Who you are as a leader is far more critical than any particular competency you may possess. Allow me to repeat what I believe is the most important statement in today’s post; who you are as a leader is far more critical than any particular competency you may possess. Unfortunately, leadership development programs focus heavily on competency to the unfortunate exclusion of character. “The dysfunctions of many leaders are rooted in a common reality: their capacities have been extensively trained while their character has been merely presumed” (The Ascent of a Leader).

Think of it this way, it was failed character as opposed to competency that brought down Enron.  It was a failure of character that led to the accounting cover-up by Arthur Andersen. It was lack of character that defined the actions of Presidents Clinton and Nixon. History has taught us leadership failure is rarely about competency, and frequently about character.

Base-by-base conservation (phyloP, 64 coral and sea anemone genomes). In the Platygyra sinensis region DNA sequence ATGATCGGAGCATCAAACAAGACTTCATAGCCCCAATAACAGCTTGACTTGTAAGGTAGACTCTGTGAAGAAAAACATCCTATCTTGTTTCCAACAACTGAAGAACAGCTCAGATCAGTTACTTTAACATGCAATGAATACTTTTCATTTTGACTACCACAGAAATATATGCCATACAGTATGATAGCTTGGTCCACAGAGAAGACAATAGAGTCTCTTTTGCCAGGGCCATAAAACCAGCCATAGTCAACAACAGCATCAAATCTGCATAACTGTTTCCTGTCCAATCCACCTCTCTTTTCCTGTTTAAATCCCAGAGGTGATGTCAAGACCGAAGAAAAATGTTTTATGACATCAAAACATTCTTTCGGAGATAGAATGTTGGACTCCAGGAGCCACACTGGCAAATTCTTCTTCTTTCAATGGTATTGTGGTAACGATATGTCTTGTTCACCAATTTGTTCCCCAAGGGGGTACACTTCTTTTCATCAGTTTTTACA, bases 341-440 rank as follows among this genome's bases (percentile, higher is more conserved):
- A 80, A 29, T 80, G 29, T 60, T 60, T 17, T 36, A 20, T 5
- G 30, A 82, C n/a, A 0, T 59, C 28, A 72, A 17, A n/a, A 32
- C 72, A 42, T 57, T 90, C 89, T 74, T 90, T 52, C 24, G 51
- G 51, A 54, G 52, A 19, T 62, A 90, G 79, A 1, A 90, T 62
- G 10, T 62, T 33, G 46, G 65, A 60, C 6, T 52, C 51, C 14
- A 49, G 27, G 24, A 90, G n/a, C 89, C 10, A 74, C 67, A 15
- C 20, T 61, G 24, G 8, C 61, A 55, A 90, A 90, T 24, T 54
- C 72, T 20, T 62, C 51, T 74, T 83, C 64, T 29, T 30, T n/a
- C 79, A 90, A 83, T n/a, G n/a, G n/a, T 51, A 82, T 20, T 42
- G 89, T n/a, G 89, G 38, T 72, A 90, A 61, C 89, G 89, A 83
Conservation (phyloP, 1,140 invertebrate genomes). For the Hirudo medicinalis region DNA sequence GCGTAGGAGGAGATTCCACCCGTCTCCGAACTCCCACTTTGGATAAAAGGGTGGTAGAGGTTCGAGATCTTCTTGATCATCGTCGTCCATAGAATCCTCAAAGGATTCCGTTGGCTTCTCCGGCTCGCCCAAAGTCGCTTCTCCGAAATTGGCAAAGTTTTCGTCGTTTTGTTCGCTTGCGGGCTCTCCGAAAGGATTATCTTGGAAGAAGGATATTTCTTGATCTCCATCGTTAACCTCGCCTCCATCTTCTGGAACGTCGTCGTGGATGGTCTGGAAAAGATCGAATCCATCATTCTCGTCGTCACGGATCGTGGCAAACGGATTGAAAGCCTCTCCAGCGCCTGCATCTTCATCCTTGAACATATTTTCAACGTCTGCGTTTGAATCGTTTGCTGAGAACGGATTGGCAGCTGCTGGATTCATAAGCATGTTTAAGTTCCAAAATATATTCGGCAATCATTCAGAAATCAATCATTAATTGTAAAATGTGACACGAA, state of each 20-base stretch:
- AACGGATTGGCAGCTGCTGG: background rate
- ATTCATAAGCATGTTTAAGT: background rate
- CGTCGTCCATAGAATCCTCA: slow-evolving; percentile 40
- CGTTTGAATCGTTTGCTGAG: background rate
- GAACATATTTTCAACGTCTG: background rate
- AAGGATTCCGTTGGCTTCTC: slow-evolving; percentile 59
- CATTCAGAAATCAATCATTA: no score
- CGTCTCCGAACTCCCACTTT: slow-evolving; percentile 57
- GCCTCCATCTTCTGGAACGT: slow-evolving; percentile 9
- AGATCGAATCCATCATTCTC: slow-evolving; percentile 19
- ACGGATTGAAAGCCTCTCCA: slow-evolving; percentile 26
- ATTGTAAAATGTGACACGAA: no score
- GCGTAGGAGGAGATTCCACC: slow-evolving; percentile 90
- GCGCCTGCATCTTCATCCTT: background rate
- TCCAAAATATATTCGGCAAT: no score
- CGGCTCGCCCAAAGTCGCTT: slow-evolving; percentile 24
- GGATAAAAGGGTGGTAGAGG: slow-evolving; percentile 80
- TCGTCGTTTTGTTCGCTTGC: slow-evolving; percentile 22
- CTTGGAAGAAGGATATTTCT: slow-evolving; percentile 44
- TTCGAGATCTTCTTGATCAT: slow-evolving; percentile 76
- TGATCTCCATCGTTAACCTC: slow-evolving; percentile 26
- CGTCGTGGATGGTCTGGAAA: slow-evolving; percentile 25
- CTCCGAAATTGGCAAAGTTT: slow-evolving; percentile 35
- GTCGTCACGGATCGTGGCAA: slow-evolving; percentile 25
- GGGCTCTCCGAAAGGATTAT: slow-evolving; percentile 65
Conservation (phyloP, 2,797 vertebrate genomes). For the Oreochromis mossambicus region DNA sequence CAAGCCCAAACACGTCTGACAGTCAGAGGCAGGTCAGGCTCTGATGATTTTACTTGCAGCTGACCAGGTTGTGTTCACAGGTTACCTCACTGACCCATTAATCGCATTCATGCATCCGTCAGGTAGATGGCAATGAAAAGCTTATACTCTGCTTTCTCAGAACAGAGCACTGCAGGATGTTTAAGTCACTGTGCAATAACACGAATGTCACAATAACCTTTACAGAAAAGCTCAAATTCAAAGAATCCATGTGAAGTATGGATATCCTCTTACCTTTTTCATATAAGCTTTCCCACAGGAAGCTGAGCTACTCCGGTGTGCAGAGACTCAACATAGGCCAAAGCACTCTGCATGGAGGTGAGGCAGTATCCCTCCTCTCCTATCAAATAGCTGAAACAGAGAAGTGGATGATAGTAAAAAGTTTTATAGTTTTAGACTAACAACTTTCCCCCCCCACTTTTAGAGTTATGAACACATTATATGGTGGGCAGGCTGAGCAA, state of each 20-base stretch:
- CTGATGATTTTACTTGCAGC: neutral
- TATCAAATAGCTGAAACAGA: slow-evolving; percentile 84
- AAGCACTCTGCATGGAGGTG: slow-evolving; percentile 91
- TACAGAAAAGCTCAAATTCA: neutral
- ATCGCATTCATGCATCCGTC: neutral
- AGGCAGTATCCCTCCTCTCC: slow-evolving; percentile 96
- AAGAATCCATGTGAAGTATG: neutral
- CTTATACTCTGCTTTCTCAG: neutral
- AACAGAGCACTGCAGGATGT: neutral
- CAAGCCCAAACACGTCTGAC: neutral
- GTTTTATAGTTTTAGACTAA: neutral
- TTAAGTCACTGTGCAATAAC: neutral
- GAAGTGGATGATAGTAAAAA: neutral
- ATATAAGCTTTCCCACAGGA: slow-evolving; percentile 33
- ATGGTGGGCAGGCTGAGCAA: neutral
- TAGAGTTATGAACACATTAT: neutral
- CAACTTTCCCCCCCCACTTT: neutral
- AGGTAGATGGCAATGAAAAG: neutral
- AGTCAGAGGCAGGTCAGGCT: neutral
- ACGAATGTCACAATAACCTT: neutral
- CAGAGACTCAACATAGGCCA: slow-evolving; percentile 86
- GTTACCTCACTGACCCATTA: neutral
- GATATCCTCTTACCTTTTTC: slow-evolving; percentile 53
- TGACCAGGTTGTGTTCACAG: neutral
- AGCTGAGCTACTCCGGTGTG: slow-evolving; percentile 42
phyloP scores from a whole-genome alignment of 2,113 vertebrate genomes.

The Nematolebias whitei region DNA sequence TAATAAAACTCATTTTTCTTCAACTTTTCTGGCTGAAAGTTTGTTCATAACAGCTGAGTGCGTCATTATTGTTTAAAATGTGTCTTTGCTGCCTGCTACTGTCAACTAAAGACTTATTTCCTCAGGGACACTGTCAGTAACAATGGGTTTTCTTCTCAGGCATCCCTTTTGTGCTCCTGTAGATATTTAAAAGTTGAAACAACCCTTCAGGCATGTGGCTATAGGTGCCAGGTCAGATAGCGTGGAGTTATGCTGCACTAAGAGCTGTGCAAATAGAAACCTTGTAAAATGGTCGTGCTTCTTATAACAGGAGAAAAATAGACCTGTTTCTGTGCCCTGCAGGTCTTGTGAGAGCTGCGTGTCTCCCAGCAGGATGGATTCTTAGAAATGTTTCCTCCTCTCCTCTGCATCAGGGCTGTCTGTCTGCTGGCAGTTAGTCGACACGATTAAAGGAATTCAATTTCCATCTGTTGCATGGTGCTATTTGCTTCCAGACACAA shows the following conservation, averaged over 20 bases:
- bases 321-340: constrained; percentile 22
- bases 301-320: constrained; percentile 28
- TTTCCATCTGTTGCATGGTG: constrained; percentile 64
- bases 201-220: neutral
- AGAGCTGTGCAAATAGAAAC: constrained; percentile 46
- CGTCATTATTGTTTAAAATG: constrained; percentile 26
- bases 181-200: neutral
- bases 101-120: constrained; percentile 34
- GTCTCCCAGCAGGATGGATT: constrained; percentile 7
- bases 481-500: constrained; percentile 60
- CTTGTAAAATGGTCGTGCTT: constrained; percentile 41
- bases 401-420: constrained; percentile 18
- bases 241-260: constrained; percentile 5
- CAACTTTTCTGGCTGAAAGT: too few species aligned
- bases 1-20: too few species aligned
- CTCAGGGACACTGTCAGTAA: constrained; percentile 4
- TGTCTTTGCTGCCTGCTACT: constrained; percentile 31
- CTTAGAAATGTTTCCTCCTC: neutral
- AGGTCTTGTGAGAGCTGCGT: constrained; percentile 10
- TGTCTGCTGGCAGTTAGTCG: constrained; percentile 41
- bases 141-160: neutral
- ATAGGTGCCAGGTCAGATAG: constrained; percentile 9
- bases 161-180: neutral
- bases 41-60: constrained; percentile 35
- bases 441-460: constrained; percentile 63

Character First

Let’s return to the description of King David. Note that it begins by first focusing on his heart; seemingly signifying that being a true leader—one who people follow by choice—begins with the heart. It is indeed your character that will keep your team on board and engaged when the odds of success seem out of reach. It is your character that allows your team to extend you the benefit of the doubt when your actions are called into question. It is your character that will allow your team to provide you a second chance when you make a mistake. Leadership character is the hallmark of great leaders!

Actions, Habits, and Character Development

True leadership character develops over time and is demonstrated through a series of deliberate and intentional steps that eventually become habits. These habits solidify your character and define your success as a leader. As someone once wrote: